Nature Note – Ice Volcanoes

An ice volcano in the Lake Champlain Islands. Photo by Gary Kjelleren.

While skating along the flat clear ice of Mallets Bay four or five years ago, Jamie Leopold noticed a geyser of water shooting straight up into the air – 30 to 50 feet high. He may have witnessed a particularly large ice volcano. Ice volcanos form along the shores of lakes near the ice front. On windy days waves crashing at the front and freezing create a raised rim. Irregularities along the edge can concentrate waves and direct return water flow and spray patterns. Waves spurt through any cracks or holes in the ice sheet. The water molecules freeze as they land and a cone begins to form. As more water spurts through the cone it continues to grow.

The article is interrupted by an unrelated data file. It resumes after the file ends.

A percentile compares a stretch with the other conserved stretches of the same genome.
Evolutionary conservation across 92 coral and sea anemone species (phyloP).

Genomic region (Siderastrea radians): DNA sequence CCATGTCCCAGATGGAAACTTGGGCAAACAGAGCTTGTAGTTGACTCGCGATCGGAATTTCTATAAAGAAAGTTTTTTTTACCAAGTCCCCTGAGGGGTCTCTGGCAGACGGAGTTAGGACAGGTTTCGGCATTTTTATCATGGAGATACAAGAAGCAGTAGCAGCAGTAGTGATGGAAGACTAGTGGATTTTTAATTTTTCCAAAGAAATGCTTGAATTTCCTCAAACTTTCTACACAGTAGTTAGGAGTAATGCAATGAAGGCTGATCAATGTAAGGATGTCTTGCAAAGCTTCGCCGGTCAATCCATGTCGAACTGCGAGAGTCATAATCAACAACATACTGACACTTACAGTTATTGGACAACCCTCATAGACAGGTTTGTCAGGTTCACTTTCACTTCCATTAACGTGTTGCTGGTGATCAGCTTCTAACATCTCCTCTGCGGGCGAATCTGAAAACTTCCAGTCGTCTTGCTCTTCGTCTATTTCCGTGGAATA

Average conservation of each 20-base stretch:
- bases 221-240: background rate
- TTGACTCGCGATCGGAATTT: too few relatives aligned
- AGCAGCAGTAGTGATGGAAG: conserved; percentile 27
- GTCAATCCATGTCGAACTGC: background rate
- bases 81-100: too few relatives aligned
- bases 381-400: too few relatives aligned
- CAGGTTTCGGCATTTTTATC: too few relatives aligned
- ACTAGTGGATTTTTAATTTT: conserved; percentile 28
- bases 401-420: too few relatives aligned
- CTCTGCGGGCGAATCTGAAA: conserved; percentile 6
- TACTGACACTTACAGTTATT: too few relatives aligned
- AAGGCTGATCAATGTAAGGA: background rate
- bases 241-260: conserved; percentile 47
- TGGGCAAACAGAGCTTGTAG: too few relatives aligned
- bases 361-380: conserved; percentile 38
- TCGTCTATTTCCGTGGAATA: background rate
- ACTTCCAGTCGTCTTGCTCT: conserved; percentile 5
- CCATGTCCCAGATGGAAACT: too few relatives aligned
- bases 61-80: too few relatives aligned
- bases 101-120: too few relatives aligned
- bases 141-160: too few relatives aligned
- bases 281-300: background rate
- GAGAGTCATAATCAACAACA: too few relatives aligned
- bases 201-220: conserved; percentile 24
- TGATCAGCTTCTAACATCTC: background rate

Ice volcanoes are most likely to form in shallow areas. This includes near-shore areas but also areas around sand bars or rock ledges. As the base of the wave touches the bottom of the lake, the wave height grows above a level water surface, allowing the geyser-like ejection of water through holes in the ice sheet. For the volcanoes to form, water must be driven by fairly strong winds. Additionally, the air needs to be cold enough to freeze water coming through, or else the warm water melts the volcano cones.

The Wisconsin Department of Natural Resources posted a great video of some active ice volcanoes on Green Bay last winter.